As you may have noticed, the last three years or so has seen the UK consumed with the ins and outs, the minutiae and meanderings of some little thing called Brexit. Now, it seems as if it has really happened, and the UK has actually left the EU. Of course there is still a long way to go to figure out the UK’s future trading relationship with the EU, and to figure out who is going to plug the financial hole left in the EU’s budget.
However, the implications of Brexit, particularly in relation to immigration, are starting to worry the Scottish government. This is because (like so many other western nations) the Scottish population (and indirectly, its economy) is dependent upon continued immigration to bolster its population.
In the early part of this century, the Scottish Executive (as it was then called) was concerned that the working-age population was about to decline and that the population as a whole would dip below five million people by 2009. As it turned out, these predictions were only half right. The number of adults of working age population living in Scotland is declining and the population is ageing. But the fears of imminent population decline were proved wrong. The population is now nearing 5.5 million people and the current projections are that the population will only start declining in the early 2040s.
However, the Scottish population growth of the past 20 years has been largely driven by immigration – indeed, the natural growth of the population (births minus deaths) has been negative for the past five years. The total fertility rate is at a very low 1.4 children per woman and the trend for the number of live births is down. According to the 2019 annual report from the National Records of Scotland:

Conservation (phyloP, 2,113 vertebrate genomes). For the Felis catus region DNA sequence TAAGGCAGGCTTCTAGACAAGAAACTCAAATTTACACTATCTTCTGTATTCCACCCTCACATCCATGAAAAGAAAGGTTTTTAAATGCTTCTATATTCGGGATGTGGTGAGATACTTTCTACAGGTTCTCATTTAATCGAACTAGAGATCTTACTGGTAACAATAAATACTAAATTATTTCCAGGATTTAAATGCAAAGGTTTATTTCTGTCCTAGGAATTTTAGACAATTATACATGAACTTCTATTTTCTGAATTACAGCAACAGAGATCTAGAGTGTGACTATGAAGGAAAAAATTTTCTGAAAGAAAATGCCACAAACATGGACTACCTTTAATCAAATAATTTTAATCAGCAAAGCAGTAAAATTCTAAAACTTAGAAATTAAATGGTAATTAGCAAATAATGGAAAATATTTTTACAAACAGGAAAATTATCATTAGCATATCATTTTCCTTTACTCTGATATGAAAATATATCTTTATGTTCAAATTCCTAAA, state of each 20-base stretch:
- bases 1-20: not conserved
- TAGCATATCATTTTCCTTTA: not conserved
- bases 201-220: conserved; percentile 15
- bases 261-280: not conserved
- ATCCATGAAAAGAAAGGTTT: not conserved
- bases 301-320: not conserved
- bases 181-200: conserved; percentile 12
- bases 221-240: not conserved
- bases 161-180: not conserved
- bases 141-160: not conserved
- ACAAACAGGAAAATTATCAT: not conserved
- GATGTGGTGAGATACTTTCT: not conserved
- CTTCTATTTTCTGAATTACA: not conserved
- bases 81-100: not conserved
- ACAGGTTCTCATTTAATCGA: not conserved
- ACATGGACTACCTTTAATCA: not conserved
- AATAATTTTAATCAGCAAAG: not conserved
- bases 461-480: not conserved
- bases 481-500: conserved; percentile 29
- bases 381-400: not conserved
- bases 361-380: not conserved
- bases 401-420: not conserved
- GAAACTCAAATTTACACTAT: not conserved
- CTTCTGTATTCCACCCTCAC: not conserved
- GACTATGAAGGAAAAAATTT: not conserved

“Natural change (births minus deaths) is projected to fall to lower levels than have ever previously been recorded. Inward immigration is projected to be the only source of population growth.”
That is where Brexit comes in. Large numbers of immigrants to Scotland came from eastern Europe (Poland and Lithuania) under the EU’s freedom of movement. The concern is that, with the UK setting its own, points-based, immigration policy, the number of migrants to the UK (and to Scotland) will decline. The UK government has announced that will discourage low-skilled immigration from the EU and will not issue visas to migrants who lack qualifications or a job in a “high-skilled” profession. The Conservative government wants to reduce net migration and to encourage employers to provide better training and incentives to local and existing workers. (This is similar to the immigration visa system we have in New Zealand.)
The Scottish Government has demanded that powers over immigration be devolved to it so that it can develop its own (presumably more relaxed) immigration policies. Westminster has refused to allow this and will, if it wants to keep the Union together, continue to refuse this. Once Scotland has its own immigration policy then freedom of movement would need to be ended between Scotland and England if the more rigorous immigration south of the border was to mean anything. If immigration policy in London is tightened up, then this will probably have a large impact on Scotland’s population: indeed, it will probably determine if the Scottish population continues to grow or not.
Marcus Roberts is co-editor of Demography is Destiny, MercatorNet’s blog on population issues.